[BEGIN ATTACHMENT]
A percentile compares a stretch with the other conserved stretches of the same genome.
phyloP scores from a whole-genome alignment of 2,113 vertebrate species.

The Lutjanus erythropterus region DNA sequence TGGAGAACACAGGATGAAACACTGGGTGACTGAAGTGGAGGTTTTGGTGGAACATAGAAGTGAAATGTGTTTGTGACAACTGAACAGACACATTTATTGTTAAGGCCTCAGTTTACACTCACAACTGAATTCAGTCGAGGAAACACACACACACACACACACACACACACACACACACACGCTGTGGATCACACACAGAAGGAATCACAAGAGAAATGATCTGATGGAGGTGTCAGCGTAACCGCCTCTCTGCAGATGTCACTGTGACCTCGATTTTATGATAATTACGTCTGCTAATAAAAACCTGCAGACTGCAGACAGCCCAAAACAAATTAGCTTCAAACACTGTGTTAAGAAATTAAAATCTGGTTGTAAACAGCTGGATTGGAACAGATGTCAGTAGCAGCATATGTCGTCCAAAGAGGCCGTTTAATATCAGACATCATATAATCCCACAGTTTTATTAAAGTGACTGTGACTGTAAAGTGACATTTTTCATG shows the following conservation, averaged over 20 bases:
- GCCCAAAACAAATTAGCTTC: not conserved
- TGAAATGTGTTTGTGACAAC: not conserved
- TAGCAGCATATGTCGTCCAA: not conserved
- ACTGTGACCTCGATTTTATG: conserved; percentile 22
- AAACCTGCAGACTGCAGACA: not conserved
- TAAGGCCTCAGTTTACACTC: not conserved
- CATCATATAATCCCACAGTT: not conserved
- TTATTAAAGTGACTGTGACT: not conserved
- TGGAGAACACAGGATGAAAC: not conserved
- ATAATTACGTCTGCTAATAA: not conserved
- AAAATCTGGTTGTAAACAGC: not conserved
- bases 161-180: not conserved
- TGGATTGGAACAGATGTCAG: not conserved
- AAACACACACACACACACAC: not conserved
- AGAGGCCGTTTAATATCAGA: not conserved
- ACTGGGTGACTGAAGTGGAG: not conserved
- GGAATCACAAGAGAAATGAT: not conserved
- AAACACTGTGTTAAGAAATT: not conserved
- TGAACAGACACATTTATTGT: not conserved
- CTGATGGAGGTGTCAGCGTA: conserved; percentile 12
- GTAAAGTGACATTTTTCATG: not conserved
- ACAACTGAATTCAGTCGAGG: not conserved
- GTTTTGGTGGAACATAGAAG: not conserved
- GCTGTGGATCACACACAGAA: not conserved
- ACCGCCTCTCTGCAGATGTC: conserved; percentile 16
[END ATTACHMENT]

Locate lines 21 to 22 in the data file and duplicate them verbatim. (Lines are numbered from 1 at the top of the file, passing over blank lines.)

- AAACACTGTGTTAAGAAATT: not conserved
- TGAACAGACACATTTATTGT: not conserved